CANADIAN MAN SENTENCED FOR POSSESSION OF CHILD PORNOGRAPHY
David Lee McDermid, 33, of Ottawa, Ontario, Canada, will serve 60 months in federal prison for possession of sexually explicit images of minors, the U.S. Attorney’s Office announced. McDermid was sentenced today before Chief U.S. District Judge B. Lynn Winmill in Boise. McDermid will be on supervised release for five years after he completes his prison term. He pleaded guilty in November 2010.
According to the plea agreement, McDermid, formerly of Boise, Idaho, was employed between November 2000 and April 2006 as a software engineer at Micron Technology. In April 2006, McDermid returned to Canada. Prior to his personal items being picked up and shipped to him in Canada, McDermid contacted a friend in Boise and asked him to delete some pornography files from McDermid’s desktop computer’s hard drives, which were in a box in McDermid’s garage in Boise. The friend was not successful in deleting all of the files. McDermid’s personal effects were transported to Canada a few days later. In May 2006, Canadian border security officers conducted a border search of McDermid’s personal effects, including his computer, and discovered images of child pornography. At that time, it was the largest amount of child pornography ever seized by Ottawa police. When McDermid was told of their findings, he replied that he thought the child pornography had been deleted.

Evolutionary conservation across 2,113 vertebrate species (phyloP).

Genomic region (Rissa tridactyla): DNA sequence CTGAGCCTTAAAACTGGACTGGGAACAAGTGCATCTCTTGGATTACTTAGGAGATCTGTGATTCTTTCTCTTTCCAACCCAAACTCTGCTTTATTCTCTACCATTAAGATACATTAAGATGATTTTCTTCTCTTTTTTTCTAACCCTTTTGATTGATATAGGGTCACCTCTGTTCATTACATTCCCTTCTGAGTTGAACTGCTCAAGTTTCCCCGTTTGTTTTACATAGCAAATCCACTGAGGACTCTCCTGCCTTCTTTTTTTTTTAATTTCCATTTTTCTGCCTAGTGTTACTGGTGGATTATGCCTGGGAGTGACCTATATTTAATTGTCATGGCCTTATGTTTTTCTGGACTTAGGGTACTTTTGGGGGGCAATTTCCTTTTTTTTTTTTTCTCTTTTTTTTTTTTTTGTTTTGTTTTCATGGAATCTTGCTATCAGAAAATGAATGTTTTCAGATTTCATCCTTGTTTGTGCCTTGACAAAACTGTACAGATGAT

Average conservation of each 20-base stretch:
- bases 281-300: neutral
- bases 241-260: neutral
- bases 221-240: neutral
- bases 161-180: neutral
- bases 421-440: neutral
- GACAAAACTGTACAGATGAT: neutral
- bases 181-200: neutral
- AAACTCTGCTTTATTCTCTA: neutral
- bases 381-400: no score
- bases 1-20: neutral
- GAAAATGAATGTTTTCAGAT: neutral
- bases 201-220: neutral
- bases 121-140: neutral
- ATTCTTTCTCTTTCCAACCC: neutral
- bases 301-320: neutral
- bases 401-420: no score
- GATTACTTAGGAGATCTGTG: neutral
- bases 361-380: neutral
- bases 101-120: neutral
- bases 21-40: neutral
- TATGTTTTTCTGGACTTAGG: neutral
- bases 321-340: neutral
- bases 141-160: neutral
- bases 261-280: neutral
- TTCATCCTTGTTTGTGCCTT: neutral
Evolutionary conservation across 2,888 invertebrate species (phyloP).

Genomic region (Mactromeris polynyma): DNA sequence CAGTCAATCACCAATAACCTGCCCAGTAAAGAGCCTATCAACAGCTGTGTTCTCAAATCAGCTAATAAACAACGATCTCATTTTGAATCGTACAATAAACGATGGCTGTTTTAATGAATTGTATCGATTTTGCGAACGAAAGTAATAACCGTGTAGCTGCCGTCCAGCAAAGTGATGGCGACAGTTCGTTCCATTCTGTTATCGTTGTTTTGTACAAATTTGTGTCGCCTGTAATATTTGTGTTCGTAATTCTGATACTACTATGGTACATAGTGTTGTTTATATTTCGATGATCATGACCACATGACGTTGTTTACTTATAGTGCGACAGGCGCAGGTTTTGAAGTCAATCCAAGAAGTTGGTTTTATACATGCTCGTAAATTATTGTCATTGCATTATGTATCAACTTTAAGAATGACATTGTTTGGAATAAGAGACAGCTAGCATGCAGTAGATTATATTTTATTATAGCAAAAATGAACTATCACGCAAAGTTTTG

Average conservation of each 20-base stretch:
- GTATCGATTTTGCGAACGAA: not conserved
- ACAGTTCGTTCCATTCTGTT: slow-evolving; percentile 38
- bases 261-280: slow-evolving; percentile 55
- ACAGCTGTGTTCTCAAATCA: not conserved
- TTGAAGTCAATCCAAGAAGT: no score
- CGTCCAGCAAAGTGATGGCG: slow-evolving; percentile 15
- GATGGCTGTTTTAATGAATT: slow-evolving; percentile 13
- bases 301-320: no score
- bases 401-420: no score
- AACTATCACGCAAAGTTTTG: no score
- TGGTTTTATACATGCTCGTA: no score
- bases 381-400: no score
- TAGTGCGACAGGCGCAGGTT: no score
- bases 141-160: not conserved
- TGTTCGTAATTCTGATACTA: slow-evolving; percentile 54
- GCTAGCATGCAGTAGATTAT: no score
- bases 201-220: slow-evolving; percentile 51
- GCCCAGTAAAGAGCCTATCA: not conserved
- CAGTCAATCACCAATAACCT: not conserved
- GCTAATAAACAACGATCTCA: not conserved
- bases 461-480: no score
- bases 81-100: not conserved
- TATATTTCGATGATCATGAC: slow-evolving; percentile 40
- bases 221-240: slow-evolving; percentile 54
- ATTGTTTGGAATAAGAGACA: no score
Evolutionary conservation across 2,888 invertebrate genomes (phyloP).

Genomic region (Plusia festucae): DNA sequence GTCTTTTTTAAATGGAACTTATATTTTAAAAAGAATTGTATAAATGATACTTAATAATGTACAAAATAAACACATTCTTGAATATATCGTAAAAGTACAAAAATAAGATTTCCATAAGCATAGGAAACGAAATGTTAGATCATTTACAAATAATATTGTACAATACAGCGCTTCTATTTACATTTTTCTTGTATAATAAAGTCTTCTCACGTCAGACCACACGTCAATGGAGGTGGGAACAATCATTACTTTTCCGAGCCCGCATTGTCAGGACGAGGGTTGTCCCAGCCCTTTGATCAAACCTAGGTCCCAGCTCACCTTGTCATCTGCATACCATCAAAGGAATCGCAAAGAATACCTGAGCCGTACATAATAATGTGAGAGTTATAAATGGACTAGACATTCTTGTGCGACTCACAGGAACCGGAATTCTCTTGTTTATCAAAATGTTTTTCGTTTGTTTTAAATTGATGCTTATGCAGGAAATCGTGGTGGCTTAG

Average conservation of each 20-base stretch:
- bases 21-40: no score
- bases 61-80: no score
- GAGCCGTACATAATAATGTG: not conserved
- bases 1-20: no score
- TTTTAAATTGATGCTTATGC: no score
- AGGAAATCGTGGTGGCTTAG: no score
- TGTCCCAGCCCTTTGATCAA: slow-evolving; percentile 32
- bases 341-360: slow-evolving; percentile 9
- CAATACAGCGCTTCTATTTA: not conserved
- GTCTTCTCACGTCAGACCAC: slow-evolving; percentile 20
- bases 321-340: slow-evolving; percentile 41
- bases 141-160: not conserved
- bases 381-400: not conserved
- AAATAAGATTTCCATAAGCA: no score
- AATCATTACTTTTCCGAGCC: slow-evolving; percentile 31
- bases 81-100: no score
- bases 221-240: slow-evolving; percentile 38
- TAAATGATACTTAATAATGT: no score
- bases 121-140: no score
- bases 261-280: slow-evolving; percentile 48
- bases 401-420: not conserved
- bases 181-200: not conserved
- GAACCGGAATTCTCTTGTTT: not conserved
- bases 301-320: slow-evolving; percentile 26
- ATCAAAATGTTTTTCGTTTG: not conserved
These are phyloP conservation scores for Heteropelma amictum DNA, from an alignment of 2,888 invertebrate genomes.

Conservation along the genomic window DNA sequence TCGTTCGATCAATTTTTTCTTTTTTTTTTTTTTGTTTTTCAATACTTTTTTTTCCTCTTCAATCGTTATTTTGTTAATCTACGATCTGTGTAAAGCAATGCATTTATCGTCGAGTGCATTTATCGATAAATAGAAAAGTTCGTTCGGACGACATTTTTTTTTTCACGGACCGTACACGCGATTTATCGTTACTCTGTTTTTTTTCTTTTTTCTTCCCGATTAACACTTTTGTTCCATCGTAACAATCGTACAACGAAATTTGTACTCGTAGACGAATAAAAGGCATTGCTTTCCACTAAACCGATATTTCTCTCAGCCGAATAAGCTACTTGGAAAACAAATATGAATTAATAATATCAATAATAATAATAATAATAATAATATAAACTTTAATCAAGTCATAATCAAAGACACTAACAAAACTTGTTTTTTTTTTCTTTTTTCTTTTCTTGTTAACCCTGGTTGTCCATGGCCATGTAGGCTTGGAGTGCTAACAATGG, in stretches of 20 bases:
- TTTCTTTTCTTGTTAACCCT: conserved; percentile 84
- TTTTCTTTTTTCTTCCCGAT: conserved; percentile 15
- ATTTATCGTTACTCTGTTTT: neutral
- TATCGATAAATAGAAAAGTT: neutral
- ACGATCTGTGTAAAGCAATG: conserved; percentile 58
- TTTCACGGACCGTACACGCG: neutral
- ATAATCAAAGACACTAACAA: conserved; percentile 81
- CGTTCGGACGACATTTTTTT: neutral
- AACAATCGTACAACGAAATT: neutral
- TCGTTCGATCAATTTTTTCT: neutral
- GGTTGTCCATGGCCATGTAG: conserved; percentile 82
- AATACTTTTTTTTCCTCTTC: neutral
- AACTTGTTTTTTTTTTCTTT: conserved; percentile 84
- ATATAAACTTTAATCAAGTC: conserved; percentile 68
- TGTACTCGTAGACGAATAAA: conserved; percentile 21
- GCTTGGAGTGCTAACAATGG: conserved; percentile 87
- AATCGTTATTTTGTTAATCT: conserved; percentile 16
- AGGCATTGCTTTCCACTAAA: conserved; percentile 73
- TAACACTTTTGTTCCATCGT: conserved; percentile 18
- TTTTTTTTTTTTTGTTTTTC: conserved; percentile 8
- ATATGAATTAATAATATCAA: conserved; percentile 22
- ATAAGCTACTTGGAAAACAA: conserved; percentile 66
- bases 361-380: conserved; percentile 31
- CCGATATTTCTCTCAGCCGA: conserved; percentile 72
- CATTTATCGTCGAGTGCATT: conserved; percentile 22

McDermid was acquitted in Canada in November 2008 of importing and possessing child pornography. Ontario Superior Court Justice Charles Hackland ruled that McDermid had never technically possessed the more than 22,000 images in Canada, because he tried to have the three computer hard drives deleted before they were shipped from Boise to Ottawa. Hackland ruled that the instruction from McDermid to his friend in Boise to “nuke” the hard drives before sending them to Ottawa created reasonable doubt that McDermid intended to import the materials to Canada.
“Those who possess and distribute child pornography aid and abet the continuing abuse of children, who are the most vulnerable of victims,” said United States Attorney Wendy Olson. “We will continue to investigate and prosecute these offenders, and hopefully deter these terrible crimes against children.”
“Possessing illicit images of innocent children is a serious crime,” said Leigh Winchell, Homeland Security Investigations (HSI) special agent in charge for the Pacific Northwest. “HSI will vigorously investigate child exploitation cases like this one to protect our children and bring these predators to justice.”
The case was investigated by U.S. Immigration and Customs Enforcement (ICE) Homeland Security Investigations (HSI), Ottawa (Canada) Police Service, and Canada Border Services Agency (CBSA).
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